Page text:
Expat Benefit Tax Cheats Pocket £82 Million A Year

Thousands of British expats are the target of benefit fraud investigations, according to new figures from the Department of Work and Pensions (DWP).

Nearly 7,300 expats are illegally claiming welfare benefits to top up their incomes, says the DWP.

A team of investigators is already working on detecting benefit fraudsters in Spain – and another team is on the way to Cyprus.

The total amount of cash going out to bogus claimants is estimated at £82 million a year.

This breaks down as £52 million of scam pension claims, £19 million of false housing benefit and more than £10 million of fraudulent income support payments.

Top 10 benefit fraud hot spots

The DWP has revealed the extent of the benefit fraud with a list of figures showing the top 10 benefit fraud hot spots:

  • Spain is top with 769 detected cases
  • Pakistan is second with 628 cases
  • Turkey had 298 cases
  • India – 282 cases
  • The USA – 246 cases
  • France – 213 cases
  • Bangladesh – 180 cases
  • Thailand – 172 cases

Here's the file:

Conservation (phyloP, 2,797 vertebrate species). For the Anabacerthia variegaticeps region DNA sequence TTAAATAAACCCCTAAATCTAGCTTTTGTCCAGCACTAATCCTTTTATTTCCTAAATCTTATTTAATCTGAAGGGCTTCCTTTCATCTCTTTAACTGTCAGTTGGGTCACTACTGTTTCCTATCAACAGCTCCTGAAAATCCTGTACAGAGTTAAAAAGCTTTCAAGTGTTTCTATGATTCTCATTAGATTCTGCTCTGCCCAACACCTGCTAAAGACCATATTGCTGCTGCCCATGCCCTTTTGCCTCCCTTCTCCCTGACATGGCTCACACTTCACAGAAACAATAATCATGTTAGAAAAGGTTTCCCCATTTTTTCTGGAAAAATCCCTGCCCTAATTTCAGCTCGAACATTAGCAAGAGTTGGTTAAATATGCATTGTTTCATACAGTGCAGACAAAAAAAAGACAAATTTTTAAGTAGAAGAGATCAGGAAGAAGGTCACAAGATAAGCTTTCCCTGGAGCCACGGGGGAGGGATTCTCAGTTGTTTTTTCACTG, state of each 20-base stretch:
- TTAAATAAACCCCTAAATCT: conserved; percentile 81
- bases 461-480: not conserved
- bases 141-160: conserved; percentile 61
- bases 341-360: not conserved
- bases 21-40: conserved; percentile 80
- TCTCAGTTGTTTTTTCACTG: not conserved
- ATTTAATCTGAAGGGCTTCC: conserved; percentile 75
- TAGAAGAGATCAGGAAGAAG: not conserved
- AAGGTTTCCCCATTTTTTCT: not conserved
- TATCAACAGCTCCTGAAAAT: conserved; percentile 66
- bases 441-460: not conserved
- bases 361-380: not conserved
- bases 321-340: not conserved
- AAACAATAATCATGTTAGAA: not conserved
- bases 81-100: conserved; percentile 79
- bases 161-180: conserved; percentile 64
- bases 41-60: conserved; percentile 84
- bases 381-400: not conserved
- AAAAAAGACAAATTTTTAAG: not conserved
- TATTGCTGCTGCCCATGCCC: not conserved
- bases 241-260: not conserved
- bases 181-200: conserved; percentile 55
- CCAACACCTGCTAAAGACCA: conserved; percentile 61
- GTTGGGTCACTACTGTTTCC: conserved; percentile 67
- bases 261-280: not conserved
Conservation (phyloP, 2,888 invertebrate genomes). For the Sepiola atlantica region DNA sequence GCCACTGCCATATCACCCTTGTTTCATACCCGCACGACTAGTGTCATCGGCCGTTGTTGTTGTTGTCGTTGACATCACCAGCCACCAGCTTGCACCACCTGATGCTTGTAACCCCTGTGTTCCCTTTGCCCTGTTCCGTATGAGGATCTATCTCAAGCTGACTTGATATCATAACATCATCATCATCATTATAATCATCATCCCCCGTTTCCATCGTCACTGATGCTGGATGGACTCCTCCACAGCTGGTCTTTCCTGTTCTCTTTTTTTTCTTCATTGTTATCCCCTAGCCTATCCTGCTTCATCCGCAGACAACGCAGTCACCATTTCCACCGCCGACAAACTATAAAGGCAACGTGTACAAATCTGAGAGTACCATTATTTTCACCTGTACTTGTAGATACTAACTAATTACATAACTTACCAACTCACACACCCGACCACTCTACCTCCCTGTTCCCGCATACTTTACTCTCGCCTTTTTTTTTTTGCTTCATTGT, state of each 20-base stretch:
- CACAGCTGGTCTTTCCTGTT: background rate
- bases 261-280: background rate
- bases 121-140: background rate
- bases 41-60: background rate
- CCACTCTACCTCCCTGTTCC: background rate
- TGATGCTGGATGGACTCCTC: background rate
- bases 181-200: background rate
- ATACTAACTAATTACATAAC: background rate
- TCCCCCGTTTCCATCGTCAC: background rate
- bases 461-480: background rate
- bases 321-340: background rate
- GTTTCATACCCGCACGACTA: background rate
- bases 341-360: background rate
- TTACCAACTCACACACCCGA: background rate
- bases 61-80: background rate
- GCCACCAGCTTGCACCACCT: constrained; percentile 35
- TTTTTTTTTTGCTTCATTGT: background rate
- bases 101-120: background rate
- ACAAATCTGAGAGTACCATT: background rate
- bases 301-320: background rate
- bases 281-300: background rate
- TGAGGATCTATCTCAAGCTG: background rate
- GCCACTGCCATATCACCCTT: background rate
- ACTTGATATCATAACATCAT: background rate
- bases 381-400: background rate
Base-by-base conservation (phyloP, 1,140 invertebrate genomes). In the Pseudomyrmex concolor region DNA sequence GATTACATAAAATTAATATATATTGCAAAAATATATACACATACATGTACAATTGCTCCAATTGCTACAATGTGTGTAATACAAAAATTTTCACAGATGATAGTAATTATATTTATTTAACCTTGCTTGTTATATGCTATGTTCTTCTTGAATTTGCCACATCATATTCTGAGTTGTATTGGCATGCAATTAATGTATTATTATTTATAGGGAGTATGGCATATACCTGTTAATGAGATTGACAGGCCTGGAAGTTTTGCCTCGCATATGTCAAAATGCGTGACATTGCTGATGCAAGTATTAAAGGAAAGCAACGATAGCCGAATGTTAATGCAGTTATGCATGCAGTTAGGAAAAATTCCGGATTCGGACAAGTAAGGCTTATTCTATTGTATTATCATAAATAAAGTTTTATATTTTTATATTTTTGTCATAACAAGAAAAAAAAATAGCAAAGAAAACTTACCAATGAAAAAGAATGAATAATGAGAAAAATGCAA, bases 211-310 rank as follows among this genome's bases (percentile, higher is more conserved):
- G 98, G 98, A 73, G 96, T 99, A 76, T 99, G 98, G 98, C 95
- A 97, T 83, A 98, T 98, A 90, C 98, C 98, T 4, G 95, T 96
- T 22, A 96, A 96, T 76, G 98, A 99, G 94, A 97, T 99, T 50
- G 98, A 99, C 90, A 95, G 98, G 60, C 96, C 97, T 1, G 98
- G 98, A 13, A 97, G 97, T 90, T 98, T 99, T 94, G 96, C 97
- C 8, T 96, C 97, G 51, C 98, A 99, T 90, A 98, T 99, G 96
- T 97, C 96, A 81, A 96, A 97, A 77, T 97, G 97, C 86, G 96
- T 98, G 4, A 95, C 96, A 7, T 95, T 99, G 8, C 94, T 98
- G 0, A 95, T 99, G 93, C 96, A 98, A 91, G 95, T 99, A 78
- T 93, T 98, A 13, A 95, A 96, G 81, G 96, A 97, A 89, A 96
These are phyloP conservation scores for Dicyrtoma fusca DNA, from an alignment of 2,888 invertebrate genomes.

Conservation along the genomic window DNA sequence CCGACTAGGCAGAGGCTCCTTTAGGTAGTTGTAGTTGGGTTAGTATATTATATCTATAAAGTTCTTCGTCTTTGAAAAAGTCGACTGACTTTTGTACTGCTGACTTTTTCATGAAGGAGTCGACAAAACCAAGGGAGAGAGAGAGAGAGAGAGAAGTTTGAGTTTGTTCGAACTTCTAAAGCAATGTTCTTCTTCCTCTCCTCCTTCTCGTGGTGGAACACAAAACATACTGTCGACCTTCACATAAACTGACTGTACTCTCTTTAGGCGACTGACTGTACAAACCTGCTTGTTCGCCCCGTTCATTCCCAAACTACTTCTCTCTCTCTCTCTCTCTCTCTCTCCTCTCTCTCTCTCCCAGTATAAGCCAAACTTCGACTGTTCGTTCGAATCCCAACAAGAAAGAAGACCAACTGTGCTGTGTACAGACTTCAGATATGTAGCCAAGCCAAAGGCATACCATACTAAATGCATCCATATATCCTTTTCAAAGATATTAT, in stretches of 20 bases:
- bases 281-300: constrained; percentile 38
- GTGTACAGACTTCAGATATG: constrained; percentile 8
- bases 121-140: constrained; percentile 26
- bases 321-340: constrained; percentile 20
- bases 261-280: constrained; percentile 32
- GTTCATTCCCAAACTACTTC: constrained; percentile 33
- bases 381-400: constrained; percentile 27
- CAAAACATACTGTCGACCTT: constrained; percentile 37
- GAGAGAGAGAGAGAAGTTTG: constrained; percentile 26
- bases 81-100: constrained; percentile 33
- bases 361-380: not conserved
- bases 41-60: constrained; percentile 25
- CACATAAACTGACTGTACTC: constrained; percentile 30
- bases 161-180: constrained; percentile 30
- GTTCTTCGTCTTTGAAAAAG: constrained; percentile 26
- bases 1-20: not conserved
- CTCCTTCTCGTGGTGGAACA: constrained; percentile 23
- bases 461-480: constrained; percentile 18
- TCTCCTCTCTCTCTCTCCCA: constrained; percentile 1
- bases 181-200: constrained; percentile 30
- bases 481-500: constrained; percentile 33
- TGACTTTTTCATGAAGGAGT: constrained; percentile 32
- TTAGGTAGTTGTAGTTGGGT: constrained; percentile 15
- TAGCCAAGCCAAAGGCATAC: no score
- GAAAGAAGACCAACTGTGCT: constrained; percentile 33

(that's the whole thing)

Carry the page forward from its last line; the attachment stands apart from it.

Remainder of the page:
• Austria – 130 cases
  • Cyprus – 126 cases

Benefit fraud is not limited to a handful of countries – the DWP is investigating cases in 157 nations.

In Spain, the most popular destination for British expats, William Bruce, 54 and Berwyn Jones, 50, pocketed £140,000 from falsely claiming benefits. Each asked for benefits after telling the DWP they were living alone in Newport, Gwent.

Instead, they lived an extravagant expat lifestyle on their ill-gotten gains.

Earlier this year, both were jailed for four months and ordered to repay the cash.

Overseas claims crack down

In a separate case, expat Karen Trant, 51, banked £134,000 by telling benefit officers she was agoraphobic and could not leave her home in Devon.

While lying about her medical condition, she bought a holiday home in Goa, India, and spent thousands on cosmetic surgery while overseas. She was filmed sun bathing and horse riding.

In July, she was sentenced to 27 months in jail at Plymouth Crown Court for making fraudulent benefit claims.

Welfare minister Mark Harper said: “Benefit cheats need to know that even if they leave the country we have the resources and connections with foreign governments to bring them to book.

“Living overseas at the taxpayer’s expense is no longer an option and we are working hard to bring anyone making fraudulent benefit claimants to book.”

 

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